REVIEWS

[The Night Shifters is] a fascinating ride. The voice feels a lot like Neil Gaiman. This is a huge compliment in my mind, and one not to be taken lightly.” - Melinda VanLone Reviews

Tuesday, August 23, 2011

My Mom's (Yearly) Quest To New Mexico



New Mexico is just not a big city kinda place. Even Albuquerque is more like an oversized town. Once you head North toward Santa Fe and Taos, you find a lot of towns dotted throughout the hills, many of them little more than dents in the road. Truchas is one of those dents.

The Truchas Farmhouse is an Inn that my mom fell in love with about 20 years ago. She makes a pilgrimage there every year, usually in August, just when we're starting to feel completely fed up with the heat in Phoenix. Mom loves the farm and the little casitas at the Inn, but she especially loves the lady who owns the place, Frutoza Lopez. Frutoza possesses a rare wit, and she and Mom like a lot of the same novelas (Spanish-language soap operas) and a lot of the same old Mexican songs.

Truchas was the inspiration for Siggy Lindquist's home town, in my novel Broken Time: the rugged hills, the streams and irrigation gates, and the little towns denting the roadside. The Farmhouse has its own stream, which passes under a bridge in front of the main house.



It also has a man-made pond out back, with at least two resident racoons – I surprised them this year when I trudged out with my camera and suddenly spotted them near a culvert. They disappeared into the pipe as quickly as they could. Unfortunately, I couldn't capture them on video.



From the Inn, Mom and I venture out to surrounding attractions. We've got a couple of favorite shops we like to go to, but they're not the expensive galleries and clothing stores that took over Santa Fe and Taos. They're thrift shops, where the fancy stuff gets sold second hand.



One of them is the second floor of a candy store in EspaƱola; items there run from 50 cents to $1.75. There are state and national parks to visit too.

If you drive along scenic route 14, you can see outcrops of tilted layers of welded tuff, superheated volcanic ash that fused into solid rock. Turn off the route into Cerrillos, and you can visit Cerrillos Hills State Park, which features several moderate hikes through a landscape of welded tuff & volcanic rock, scrubby trees & tough grasses.



My favorite is
Bandelier National Monument, below the Jemez volcano, which formed along the Rio Grande Rift. Jemez exploded twice within the last million years, spewing about 50 cubic miles of ash and rock. Bandelier National Monument is in Frijoles Canyon, which eroded out of thick layers of rhyolitic tuff, some of the same stuff you see along Route 14. The Canyon walls are tan, white, pink, and light orange, full of holes from gas trapped in the tuff that cooled and eroded into fanciful shapes. This fused ash formed a rock that ancestral Pueblo people found very useful for building material, so the monument contains ruins and petroglyphs too. This year, forest fires in New Mexico forced park officials to close all but a tiny portion of Bandelier. We didn't get to hike our favorite trail. But that just makes us more determined to come back next year.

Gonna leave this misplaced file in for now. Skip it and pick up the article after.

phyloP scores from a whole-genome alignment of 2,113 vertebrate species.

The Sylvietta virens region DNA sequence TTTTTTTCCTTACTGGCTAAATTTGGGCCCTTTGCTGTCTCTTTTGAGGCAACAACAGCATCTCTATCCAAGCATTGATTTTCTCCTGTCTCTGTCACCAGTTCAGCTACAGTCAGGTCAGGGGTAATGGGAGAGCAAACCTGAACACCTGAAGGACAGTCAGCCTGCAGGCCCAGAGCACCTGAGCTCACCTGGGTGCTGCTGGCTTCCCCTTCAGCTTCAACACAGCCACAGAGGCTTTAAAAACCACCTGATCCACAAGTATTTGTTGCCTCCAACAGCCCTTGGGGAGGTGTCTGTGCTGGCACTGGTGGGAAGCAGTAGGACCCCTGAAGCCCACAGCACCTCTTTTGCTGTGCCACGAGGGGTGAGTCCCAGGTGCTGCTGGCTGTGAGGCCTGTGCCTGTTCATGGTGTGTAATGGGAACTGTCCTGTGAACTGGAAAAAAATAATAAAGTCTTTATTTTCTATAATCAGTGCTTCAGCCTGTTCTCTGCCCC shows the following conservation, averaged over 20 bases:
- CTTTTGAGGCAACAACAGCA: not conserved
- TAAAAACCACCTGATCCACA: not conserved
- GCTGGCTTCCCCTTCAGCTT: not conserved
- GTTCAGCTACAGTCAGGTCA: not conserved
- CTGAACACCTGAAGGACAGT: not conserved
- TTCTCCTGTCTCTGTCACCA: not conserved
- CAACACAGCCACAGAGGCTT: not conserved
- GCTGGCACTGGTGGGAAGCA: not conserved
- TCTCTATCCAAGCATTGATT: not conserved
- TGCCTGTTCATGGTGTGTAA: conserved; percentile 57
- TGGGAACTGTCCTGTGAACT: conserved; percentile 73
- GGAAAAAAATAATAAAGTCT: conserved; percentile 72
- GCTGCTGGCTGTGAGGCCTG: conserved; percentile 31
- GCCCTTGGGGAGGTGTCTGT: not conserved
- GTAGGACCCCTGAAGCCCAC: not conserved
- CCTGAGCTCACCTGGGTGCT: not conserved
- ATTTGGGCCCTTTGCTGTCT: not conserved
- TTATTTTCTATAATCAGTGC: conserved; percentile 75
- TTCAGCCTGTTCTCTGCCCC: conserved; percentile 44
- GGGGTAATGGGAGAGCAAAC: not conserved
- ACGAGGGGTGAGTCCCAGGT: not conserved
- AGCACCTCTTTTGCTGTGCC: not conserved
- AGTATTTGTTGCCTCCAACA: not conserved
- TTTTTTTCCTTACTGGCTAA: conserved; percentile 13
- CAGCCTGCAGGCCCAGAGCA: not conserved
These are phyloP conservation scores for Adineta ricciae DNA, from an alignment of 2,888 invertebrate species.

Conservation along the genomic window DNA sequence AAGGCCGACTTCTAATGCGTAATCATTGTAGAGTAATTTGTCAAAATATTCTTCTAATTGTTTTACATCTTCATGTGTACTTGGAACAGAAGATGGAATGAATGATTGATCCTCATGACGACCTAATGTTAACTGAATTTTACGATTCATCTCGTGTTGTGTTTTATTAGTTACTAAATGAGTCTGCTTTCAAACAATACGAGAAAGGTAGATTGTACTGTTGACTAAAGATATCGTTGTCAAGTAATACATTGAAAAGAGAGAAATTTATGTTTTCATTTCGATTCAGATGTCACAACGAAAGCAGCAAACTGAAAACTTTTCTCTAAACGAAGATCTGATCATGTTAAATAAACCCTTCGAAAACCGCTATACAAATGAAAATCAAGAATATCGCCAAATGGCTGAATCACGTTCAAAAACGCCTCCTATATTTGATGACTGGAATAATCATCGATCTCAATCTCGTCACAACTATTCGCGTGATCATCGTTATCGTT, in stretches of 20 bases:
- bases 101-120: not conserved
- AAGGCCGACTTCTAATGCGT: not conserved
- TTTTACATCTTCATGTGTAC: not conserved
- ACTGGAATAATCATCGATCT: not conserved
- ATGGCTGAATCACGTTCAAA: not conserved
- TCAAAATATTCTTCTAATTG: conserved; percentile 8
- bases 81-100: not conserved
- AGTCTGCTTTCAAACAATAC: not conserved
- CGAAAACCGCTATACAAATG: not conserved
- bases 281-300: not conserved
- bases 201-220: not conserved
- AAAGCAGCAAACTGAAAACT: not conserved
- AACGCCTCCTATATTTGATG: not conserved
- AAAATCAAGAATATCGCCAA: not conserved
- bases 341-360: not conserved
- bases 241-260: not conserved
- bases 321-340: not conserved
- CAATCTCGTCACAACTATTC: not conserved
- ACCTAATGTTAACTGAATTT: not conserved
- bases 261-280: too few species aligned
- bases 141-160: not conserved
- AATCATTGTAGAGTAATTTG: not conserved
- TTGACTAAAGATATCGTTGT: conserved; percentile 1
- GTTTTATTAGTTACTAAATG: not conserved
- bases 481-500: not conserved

Mom lived in Santa Fe when she was a little girl, some time during the early 1930s. It's changed so much since then, I think it breaks her heart a bit. Taos has changed too. Even I feel some of this sadness – when I was growing up in Arizona during the 60s, we only had about one quarter of the population we have now. Crappy apartment and housing complexes have sprung up everywhere, ticky-tacky places that are poorly built and crammed close together, and that all look alike. Beautiful hills and mountains have cities and towns creeping up their sides. This is not an improvement.

But we still manage to find the beauty in New Mexico every year. Mom will keep making her pilgrimage, and I'll keep tagging along. It's true that you can't go home again.



But you can certainly visit from time to time . . .


Monday, August 15, 2011

Ernie's Robot



My husband makes up really great titles for things. If you were looking at a display of his art in a museum, you would have as much fun reading the titles as you would have looking at the actual art. But unfortunately for Ernie, he's married to me – and I like to make up my own titles for his work.

Take Ernie's Robot. I found him lurking in a forgotten portfolio. I like him so much, he sits in a prominent spot in the room where we spend most of our time. I see him every day when I wake up and every night before I go to sleep. He is there while I'm watching movies, while I'm working on our big desktop computer, while I'm folding laundry and putting it away. I meditate or vegetate under his glowing gaze; he watches me do my homework. He has witnessed hundreds of phone conversations, but he never repeats anything he's heard.



The
Sphinx Lady presides over my science and travel library. She is so gorgeous, she would probably sell pretty quickly in an art show. But I suspect many who admire her obvious attributes do not suspect the appetites that are the flip side of her sublime expression.



Skeleton Guy is an illustration for an article Ernie did for a gaming magazine, DIFFERENT WORLDS, about precolumbian monsters and spirits. If you see him, you have to be courageous enough to grab his exposed, beating heart, or the sight of him will drive you mad. I always thought he would make a great Halloween card.